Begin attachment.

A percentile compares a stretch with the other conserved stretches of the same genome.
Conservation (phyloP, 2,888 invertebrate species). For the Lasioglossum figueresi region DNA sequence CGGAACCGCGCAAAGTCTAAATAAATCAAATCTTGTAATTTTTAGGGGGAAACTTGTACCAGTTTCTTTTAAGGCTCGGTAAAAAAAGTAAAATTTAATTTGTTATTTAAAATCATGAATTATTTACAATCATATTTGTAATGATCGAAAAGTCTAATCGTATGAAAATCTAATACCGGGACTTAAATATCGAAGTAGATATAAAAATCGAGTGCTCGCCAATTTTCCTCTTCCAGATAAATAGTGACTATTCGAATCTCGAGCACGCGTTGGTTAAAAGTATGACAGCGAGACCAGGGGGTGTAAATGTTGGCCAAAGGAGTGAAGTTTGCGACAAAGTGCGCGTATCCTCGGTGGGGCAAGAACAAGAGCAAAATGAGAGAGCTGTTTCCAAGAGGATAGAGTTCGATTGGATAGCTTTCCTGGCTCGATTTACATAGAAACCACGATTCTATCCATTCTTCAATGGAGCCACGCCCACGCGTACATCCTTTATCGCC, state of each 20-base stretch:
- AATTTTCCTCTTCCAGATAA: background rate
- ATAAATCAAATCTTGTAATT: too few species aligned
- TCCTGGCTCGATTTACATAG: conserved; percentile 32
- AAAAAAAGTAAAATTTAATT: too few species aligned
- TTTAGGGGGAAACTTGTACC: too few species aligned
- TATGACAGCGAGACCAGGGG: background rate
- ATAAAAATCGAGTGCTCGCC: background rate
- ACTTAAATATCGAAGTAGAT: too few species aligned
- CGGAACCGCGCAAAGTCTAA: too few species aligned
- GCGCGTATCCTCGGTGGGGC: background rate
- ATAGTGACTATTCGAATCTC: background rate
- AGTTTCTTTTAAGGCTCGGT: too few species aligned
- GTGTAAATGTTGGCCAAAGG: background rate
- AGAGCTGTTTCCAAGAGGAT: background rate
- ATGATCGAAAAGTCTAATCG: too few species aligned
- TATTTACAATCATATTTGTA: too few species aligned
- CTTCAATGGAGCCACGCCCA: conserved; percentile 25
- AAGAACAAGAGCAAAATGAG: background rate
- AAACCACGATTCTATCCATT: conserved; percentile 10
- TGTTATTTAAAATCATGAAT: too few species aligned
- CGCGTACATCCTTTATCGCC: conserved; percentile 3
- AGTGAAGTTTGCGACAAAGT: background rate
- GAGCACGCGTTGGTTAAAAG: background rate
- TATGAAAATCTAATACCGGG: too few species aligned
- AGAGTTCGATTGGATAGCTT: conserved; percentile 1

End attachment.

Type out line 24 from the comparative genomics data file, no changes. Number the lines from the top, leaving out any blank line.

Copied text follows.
- AGTGAAGTTTGCGACAAAGT: background rate